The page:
It was the first hybrid sport utility in the world, launched with great fanfare by Ford in 2004, and for 2011, the Escape Hybrid is still going strong--and still selling steadily. The current design dates back to a 2008 freshening of a basic vehicle first launched way back in 1999.
Now an old design in the twilight of its life cycle, the 2011 Ford Escape Hybrid blends hauling and load capacity, substantial ground clearance, and truck-like upright styling with a remarkably sophisticated hybrid powertrain that delivers 34 mpg city, 31 mpg highway.
It also offers the unique option of mechanical all-wheel-drive in a hybrid crossover, rather than the light-duty all-wheel-drive provided by Toyota and Lexus by adding an electric motor to power the rear wheels.
To get that combination anywhere else, you're automatically up to a full-size GM sport utility vehicle. And it's popular, with just under half of all Escape Hybrid buyers specifying all-wheel-drive, regardless of other options.
The powertrain combines a specially tuned 2.5-liter four-cylinder engine with a pair of electric motor-generators in a system that can power itself on electricity alone at speeds beyond 30 mph, at least under the right circumstances.
An air-cooled nickel-metal-hydride battery pack stores the energy captured by regenerative braking, and impinges hardly at all on the rear load deck.
Ford has kept updating the hybrid system, recently adding electric air conditioning powered by the high-voltage battery pack. That means the engine can shut off as needed even if the AC is turned on, a huge benefit for gas-sipping drivers in hot climates.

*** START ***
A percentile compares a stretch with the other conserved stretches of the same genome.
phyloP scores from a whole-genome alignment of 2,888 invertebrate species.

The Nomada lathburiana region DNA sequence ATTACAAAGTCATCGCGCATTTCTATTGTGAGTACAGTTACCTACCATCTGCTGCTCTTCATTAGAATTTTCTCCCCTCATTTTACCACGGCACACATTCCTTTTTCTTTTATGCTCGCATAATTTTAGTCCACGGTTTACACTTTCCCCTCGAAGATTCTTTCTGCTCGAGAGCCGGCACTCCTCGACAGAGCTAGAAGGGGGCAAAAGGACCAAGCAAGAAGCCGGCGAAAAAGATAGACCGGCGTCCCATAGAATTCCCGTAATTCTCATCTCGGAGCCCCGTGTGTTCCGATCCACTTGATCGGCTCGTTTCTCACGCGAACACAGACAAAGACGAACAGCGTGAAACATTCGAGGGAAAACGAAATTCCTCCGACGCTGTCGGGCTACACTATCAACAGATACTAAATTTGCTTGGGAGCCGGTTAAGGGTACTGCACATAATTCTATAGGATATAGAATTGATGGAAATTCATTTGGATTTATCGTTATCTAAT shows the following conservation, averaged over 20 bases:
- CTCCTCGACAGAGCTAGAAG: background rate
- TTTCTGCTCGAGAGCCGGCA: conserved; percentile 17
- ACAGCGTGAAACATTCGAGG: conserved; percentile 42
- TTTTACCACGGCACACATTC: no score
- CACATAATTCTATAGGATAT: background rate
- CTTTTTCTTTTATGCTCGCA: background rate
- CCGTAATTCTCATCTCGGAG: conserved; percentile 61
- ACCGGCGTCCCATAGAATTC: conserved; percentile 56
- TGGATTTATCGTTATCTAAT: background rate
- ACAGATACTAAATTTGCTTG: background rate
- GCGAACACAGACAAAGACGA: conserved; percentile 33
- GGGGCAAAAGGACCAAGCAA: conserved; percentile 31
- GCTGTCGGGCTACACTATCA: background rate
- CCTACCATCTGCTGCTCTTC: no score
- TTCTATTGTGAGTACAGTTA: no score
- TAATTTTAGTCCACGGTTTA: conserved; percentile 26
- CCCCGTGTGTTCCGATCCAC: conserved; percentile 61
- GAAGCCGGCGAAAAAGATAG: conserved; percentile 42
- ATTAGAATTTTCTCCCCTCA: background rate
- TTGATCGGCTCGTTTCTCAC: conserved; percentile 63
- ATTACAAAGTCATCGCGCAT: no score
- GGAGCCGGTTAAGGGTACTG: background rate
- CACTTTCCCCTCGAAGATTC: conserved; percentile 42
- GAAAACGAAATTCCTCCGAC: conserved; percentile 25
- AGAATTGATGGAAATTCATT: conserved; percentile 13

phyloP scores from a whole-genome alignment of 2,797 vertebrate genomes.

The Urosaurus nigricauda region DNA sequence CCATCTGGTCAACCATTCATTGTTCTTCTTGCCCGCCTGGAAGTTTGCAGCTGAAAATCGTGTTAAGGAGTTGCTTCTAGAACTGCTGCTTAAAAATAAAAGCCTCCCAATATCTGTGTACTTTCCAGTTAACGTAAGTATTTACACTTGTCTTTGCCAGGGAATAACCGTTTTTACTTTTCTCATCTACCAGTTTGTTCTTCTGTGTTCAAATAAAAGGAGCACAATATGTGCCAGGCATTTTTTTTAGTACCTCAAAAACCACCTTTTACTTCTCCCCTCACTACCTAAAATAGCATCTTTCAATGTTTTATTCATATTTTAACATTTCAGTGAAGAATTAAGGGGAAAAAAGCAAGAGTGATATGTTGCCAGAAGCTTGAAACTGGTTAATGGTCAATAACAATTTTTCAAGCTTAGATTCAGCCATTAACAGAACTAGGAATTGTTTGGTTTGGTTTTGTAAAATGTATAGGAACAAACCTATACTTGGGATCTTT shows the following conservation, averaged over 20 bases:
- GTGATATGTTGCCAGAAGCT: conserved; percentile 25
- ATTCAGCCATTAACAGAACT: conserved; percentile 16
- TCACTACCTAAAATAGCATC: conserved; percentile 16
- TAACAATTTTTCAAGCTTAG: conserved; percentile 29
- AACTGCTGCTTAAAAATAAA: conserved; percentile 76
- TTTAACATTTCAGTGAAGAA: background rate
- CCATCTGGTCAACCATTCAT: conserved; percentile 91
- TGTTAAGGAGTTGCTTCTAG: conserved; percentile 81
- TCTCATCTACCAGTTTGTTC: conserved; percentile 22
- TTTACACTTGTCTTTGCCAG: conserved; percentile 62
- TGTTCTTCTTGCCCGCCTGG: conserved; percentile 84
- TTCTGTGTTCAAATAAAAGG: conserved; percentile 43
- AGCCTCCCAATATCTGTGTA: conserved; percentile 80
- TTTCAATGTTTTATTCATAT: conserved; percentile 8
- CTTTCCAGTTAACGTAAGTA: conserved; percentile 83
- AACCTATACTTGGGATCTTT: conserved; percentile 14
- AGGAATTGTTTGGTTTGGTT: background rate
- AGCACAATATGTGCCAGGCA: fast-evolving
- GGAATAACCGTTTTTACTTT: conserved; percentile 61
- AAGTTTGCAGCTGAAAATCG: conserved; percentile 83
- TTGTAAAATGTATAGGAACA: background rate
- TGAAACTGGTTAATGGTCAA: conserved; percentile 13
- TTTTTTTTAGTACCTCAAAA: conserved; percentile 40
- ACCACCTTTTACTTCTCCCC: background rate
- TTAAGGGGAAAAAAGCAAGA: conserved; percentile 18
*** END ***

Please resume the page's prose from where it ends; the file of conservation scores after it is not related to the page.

The Escape can also be ordered with Ford's Sync voice-activated infotainment package, though the more sophisticated MyFord Touch isn't an option on this aging warrior. Sirius Travel Link is another option, offering real-time traffic data, navigation, weather info, even local gas prices. Another option is the remarkably effective Active Park Assist feature, which spins the steering wheel to parallel-park the car in a space you designate while you accelerate and brake.
The upright styling offers excellent side and rear visibiilty, though the Escape Hybrid's high stance means vision just behind the tailgate is impossible. An optional rear-view camera and blind-spot mirrors add to the Escape Hybrid's safety quotient.
The 2011 Ford Escape Hybrid falls down inside the cabin. It seats four adequately, though the cushion on the back bench seat is short. The hard interior plastics are years behind the latest Ford offerings. There's a lot of noise--from the tires, from the wind, from the engine--and combined, it feels "trucky" from behind the wheel.
Worse, the integration of the instruments and the hybrid system operating info--or utter lack of it--feels archaic against Ford's own Fusion Hybrid. The Escape Hybrid's pair of monochrome dot-matrix displays, one between the instruments, the other in the center stack, point out just how intuitive and advanced the Fusion Hybrid's full-color "glass dashboard" display and color graphics are.
Nonetheless, as a tough, capable, and high-mileage compact crossover that's built in the U.S., the 2011 Ford Escape Hybrid sees duty as everything from a family hauler to a New York City yellow cab--consistently delivering 30 mpg while doing so.
It's smaller than the Toyota Highlander Hybrid (which offers a third-row seating option), and far plainer than the luxurious Lexus RX 450h crossover. As the all-American hybrid, and the first one built in the U.S., close to 150,000 Escape Hybrids have been sold since it launched. And it just keeps soldiering on.